Sunday, September 4, 2016

Service in Many Ways

We had one last zone to go to for interviews, which was Gulu.  It is a 4 to 5 hour drive from Kampala. We decided to drive there after church on Sunday. We booked a room at Chobe again, and while driving there, realized we would not be able to get to Gulu, have interviews, and drive to our hotel room before they closed the gates for the night. So we moved our interviews to Tuesday, and enjoyed Monday at the lodge. We were able to see some fun animals, and relax after a long couple of weeks.

Sunset on the Nile when we arrived

Many Hippos in the Nile, they come out at dusk
Water Buffalo and Wild Boars just relaxing
Impala (I think)
We disturbed his wallowing



This curious guy was right outside our window




Sunrise at Murchison National Park

On Tuesday we had our interviews, and were really able to enjoy our time with the Gulu Zone. They are some great young men.

Wednesday was Mission Leadership Council. We had an amazing meeting. The spirit was so strong. We talked with them about our mission culture. The mission culture is not something that President Collings and I can control, it really comes from the mission leadership. We teach, and persuade, and set an example, and love, but then the Assistants, Zone Leaders, and District Leaders set the example for the other missionaries, and the choices of the missionaries makes up the mission culture. We started with the statement: In the Uganda Kampala Mission we... and then let each of the missionaries finish the statement. It was everything from "Have Fun", to "Baptize Families", to  "are exactly obedient". We talked with them about planning, setting goals, and having a positive attitude. We showed a portion of a talk given by Elder Neil L Anderson that talked about 5 things that all missionaries needed to do. Then it gave examples of leadership, and categorized a mission depending on which form of leadership they had.

The category that works best for missions is High Love, High Expectations. President Collings set the expectation high by saying that he believes every companionship can have one baptism every month. He also said that this is not a competition, and that some areas will see more success than others, but we are all on the same team, we should be excited when missionaries in other zones are doing well, because it's not about the numbers, but the individuals. We should all be helping each other to do better. There is never enough time to  get through all that we want to, but the meeting was enjoyed by everyone.

Afterwards we went to lunch at Nanjings, and the mission leadership all surprised President Collings by taking selfies on his phone. It was fun to get together with everyone, and the food was AMAZING!












We returned to the mission home with the Assistants. They always get together to discuss what could have been better or what went well after the different meetings. This time they started discussing the talk by Elder Anderson, and it became a really neat discussion. They started to talk about each of the categories, and really dive into where they think the mission is at. During this time some zone leaders had come back to the mission home, so there was a pretty good group having this conversation. One missionary said that our mission is a High Love, High Expectation mission. This is the quadrant we definitely want to be in. But then another missionary said he felt like we are trying, and it's going well, but he said a lot of missionaries fall into the High Love, Low Expectation category, that there is a fraternity attitude. The discussion changed to, if we want all of our missionaries to be in the High Love, High Expectation category, what do we need to do about it? They talked about how the Zone Leaders need to identify the missionaries who are struggling, and go help them. Help them find, help them teach, help them to see that this can be done, and THEY can do it. President Collings said that he was so confident that they would see progress by helping those who are struggling, that if after District Leaders and Zone leaders tried to help, if the missionaries are still struggling with success, he would personally go and work with them until they were able to see success. This is about helping "the one"  as Christ did, even if that "one" is one of our missionaries. Everyone needs to feel loved, and be lifted to his highest potential.  SUCH a good day!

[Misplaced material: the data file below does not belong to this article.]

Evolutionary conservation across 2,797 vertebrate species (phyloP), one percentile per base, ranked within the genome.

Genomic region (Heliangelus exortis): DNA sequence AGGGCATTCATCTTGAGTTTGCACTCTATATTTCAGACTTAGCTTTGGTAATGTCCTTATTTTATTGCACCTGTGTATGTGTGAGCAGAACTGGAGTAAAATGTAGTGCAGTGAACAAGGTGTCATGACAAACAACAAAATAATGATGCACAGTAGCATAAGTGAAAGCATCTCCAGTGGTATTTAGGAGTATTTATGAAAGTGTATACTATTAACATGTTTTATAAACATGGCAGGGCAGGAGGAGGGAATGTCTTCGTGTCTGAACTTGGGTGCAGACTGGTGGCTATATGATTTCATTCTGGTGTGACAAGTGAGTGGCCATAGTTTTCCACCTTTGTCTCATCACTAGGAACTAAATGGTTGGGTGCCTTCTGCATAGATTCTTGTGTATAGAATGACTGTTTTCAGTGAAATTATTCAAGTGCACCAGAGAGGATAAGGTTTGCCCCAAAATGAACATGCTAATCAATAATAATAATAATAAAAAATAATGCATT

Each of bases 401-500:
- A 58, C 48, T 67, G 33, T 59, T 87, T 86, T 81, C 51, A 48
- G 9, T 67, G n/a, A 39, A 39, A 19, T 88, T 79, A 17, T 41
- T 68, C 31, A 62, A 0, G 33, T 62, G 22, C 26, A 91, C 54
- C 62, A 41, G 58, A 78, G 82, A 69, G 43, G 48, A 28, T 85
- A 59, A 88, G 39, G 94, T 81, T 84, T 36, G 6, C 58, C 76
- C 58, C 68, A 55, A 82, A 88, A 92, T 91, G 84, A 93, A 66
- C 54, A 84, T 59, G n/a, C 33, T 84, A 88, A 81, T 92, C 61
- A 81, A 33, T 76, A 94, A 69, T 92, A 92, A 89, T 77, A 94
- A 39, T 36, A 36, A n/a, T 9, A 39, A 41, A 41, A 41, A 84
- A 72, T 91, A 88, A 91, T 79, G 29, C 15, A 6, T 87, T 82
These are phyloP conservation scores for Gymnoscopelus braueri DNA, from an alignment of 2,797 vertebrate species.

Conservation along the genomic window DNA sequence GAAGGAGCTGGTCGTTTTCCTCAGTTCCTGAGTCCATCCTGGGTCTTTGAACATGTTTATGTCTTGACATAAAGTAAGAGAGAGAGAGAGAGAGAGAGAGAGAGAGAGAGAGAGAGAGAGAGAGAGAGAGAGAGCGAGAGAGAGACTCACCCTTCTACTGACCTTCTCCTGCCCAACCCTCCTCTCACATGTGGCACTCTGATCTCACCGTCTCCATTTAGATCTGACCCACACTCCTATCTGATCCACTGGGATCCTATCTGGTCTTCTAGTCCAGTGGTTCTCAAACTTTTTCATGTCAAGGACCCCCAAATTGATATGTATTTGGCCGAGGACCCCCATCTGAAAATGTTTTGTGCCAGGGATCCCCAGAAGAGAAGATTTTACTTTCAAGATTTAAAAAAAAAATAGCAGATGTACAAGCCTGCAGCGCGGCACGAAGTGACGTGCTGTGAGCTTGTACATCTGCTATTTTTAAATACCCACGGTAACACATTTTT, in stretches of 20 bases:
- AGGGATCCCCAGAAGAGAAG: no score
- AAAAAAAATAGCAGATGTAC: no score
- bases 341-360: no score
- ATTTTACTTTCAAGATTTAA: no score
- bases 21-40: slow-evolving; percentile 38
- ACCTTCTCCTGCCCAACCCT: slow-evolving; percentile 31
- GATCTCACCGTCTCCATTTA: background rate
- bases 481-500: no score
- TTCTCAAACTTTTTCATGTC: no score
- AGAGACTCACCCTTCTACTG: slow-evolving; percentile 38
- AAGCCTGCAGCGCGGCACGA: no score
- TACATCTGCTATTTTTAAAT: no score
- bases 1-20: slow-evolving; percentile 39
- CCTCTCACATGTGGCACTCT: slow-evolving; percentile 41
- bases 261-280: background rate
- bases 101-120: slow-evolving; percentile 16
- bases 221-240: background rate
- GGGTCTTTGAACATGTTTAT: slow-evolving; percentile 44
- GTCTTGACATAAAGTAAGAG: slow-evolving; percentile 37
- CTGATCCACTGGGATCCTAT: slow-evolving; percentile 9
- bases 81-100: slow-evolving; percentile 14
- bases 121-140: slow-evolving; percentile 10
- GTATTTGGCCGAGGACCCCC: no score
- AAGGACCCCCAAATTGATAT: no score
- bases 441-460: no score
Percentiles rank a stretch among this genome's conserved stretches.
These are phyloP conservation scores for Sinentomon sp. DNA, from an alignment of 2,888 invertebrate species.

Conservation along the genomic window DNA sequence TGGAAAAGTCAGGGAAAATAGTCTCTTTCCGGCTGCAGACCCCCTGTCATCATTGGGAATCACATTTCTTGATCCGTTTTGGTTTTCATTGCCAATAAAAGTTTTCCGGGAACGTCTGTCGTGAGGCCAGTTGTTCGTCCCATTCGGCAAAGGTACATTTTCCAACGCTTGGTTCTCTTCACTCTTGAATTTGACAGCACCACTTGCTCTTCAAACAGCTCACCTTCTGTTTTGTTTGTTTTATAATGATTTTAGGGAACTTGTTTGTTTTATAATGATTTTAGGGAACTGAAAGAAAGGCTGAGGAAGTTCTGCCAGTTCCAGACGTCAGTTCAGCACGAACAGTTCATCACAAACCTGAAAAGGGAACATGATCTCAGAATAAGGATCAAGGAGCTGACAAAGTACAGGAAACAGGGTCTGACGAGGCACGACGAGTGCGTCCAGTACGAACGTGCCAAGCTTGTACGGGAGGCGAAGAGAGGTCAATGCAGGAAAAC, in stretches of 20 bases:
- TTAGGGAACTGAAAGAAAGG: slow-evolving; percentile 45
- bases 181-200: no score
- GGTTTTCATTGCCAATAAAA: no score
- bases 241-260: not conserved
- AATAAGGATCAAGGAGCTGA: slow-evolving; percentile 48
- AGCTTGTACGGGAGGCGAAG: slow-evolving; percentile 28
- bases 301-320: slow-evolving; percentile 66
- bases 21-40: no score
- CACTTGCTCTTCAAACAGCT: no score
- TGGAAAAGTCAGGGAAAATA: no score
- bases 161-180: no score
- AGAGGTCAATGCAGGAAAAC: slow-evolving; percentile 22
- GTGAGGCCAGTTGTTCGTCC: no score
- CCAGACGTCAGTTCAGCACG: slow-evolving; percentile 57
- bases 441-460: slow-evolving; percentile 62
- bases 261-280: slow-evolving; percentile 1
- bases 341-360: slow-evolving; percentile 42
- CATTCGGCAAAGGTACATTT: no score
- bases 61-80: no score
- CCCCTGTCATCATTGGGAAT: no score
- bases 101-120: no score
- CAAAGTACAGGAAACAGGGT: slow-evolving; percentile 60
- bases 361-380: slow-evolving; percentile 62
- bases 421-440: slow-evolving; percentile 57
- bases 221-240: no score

Thursday we invited our investigators, Cassan and Alex over for a lesson with the Kololo Elders. We were so happy when, instead of two investigators, we had three show up. Cassan and Alex had been teaching their cousin, Silas. All three of them have studied the scriptures, and Cassan and Alex have prayed about it, and know the church is true. They both are planning to be baptized on September 11th. They asked if President Collings will baptize them. He is very happy to do this for them. Silas listened to the lesson for his first time, but is also saying he is interested in joining the church. They are being very careful to make sure he knows the gospel well, and is truly converted, but we are hoping that he will be baptized as well. Our missionaries have done such a great job of teaching them. We truly love these men.

Steve with Cassan
We have been speaking with one of our security guards, Agnes, she has been interested in the church, and has been trying to read the Book of Mormon. She said she was having a hard time understanding it, and reading it. She was sad because she thought she had to read all of it before she could be baptized. I had a Book of Mormon stories picture book that I thought would be easier for her to understand. She was so happy. Later that night, Martin, our night security guard was talking to us. He is always joking and happy, but we didn't think he was very spiritually minded. He walked into the guard shack and brought out the book I gave Agnes and said, "I really like this book!  It has so many good stories."  Steve asked if he would like one of his own, and he said yes. I said, "You know all of those stories are true."  He said, "I like it very much!" We were both pretty surprised, but happy to share the Book of Mormon stories with anyone who wants to read them.